Similarly, this San Juan neighborhood is home to some of the most interesting museums on the island. Head to the Museo de Arte de Puerto Rico, an architectural wonder in the middle of the district, or try the more experimental Museo de Arte Contemporáneo, housed in the city's only brick building.

Local tip: There are tons of small museums around the island dedicated to preserving hyper-local history and events. Another favorite of ours is the Museo de Artes Populares de Caguas, which focuses on traditional Puerto Rican folk art and woodwork. 

Colorful house facades along a street in Old San Juan, Puerto Rico, with a Puerto Rican flag hanging down from one of the balconies
Old San Juan hides some great rooftop bars © Getty Images/iStockphoto

4. Old San Juan

Best for rooftop bars

Most of Old San Juan is worthy of a photograph or four, but hidden on the city's rooftops are some of the trendiest bars and terraces – and many have premium views of the island's fabled sunsets.

Some of the best include La Catedral at the Decanter Hotel, the perfect spot to admire the architecture of the Catedrál de San Juan over afternoon cocktails, and Scryer Rum & Barrelhouse, a tasting house complete with rooftop lounge that offers rum-based cocktails and a look at the distilling process. If you’re up for a party, La Vergüenza, overlooking the La Perla neighborhood, is your spot for salsa and live music.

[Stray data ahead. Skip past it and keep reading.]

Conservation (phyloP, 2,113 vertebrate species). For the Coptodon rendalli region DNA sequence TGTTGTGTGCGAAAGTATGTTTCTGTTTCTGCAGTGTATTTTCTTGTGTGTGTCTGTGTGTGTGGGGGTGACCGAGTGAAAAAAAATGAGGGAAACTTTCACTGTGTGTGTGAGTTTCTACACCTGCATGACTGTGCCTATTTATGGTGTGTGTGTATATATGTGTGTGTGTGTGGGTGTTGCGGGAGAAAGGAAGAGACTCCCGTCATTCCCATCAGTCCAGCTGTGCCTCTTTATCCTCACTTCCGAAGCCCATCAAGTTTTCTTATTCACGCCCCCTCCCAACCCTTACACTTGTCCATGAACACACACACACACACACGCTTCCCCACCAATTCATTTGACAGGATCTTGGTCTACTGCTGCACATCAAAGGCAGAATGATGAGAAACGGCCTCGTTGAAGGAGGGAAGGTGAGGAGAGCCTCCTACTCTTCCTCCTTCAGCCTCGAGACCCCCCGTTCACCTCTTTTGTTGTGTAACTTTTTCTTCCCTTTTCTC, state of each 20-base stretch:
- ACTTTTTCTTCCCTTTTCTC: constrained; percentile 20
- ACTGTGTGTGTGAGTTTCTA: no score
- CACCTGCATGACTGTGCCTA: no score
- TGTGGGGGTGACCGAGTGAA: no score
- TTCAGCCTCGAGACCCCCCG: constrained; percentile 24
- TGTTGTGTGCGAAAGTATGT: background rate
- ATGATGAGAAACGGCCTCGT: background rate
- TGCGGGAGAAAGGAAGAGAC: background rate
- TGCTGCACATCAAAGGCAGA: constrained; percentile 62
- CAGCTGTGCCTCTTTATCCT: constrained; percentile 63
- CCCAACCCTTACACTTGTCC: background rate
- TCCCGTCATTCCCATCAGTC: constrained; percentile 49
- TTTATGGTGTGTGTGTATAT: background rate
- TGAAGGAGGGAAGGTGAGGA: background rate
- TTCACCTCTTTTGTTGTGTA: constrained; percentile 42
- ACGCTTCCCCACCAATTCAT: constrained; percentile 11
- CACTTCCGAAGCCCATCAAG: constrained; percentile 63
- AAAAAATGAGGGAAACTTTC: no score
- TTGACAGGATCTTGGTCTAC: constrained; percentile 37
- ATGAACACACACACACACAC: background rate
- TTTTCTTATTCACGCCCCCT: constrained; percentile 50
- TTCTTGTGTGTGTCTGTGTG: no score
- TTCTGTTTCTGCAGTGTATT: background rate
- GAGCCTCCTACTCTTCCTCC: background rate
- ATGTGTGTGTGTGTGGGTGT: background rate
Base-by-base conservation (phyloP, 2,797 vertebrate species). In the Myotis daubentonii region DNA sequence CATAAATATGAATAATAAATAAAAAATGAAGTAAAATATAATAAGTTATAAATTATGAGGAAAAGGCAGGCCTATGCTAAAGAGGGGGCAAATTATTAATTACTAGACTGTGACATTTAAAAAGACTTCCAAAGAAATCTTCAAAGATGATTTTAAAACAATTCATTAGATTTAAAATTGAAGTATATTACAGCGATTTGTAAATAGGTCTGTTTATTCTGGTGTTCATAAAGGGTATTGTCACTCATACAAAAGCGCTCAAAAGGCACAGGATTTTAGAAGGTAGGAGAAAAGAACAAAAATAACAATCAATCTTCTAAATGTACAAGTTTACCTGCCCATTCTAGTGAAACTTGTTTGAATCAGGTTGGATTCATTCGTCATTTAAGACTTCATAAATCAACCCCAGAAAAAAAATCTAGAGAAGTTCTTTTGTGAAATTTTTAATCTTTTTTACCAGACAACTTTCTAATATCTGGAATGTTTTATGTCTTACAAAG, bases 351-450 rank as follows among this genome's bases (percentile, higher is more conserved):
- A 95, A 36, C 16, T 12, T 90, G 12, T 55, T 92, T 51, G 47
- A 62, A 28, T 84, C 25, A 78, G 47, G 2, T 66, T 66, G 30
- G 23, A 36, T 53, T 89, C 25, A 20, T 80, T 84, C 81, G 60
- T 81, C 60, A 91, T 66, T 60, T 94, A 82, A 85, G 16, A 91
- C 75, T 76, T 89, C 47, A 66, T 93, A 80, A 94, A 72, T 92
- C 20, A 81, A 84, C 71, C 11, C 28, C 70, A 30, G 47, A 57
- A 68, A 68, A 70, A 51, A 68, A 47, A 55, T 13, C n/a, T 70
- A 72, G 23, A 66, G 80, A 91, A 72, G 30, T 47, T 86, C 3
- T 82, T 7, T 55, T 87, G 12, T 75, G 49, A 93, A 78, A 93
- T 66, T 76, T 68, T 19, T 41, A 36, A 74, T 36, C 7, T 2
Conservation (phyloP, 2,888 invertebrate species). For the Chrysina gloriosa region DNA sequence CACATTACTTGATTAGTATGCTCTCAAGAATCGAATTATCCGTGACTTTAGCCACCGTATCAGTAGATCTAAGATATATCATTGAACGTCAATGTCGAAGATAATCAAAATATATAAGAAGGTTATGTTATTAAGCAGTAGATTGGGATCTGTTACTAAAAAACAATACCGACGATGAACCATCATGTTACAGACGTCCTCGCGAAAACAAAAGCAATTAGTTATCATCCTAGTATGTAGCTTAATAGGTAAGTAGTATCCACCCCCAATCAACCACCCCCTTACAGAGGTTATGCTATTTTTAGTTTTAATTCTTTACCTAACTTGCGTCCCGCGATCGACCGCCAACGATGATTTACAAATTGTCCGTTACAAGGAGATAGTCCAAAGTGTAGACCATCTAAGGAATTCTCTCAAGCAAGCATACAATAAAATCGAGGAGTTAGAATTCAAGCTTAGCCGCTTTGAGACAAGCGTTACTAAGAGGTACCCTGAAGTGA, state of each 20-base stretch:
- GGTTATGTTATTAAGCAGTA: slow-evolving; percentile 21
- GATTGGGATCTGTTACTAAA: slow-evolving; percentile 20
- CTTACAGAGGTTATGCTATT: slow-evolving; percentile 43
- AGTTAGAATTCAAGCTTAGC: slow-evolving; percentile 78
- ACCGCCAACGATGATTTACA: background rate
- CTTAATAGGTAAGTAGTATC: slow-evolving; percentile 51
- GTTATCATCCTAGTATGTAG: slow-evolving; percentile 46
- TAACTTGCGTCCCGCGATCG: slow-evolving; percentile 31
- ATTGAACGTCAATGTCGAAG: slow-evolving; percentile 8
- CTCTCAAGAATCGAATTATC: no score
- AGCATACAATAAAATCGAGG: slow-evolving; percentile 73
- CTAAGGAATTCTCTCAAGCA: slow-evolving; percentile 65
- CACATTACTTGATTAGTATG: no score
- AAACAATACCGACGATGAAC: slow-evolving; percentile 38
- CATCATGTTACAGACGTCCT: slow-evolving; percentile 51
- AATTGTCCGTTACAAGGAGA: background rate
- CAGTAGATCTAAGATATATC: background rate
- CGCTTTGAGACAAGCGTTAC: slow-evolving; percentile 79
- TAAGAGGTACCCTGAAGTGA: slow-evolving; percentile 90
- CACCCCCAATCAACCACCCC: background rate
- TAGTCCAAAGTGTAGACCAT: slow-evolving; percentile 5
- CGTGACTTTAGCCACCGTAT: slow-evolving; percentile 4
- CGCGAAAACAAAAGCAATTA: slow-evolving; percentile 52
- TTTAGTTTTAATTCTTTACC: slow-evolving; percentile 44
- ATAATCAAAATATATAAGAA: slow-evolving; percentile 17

The downtown public square and church of Aricebo, Puerto  Rico
Historic Arecibo is often overlooked by travelers © TexPhoto / Getty Imags

5. Arecibo 

Best for history

Often overlooked by tourists, Arecibo is one of Puerto Rico’s oldest towns. Officially established in 1616, it has reinvented itself numerous times throughout history – from pirate cove to the site of important astronomical discoveries at the now-defunct Arecibo Observatory. While the town center has seen better days, young business owners are slowly turning its storied buildings into high-concept restaurants and bars.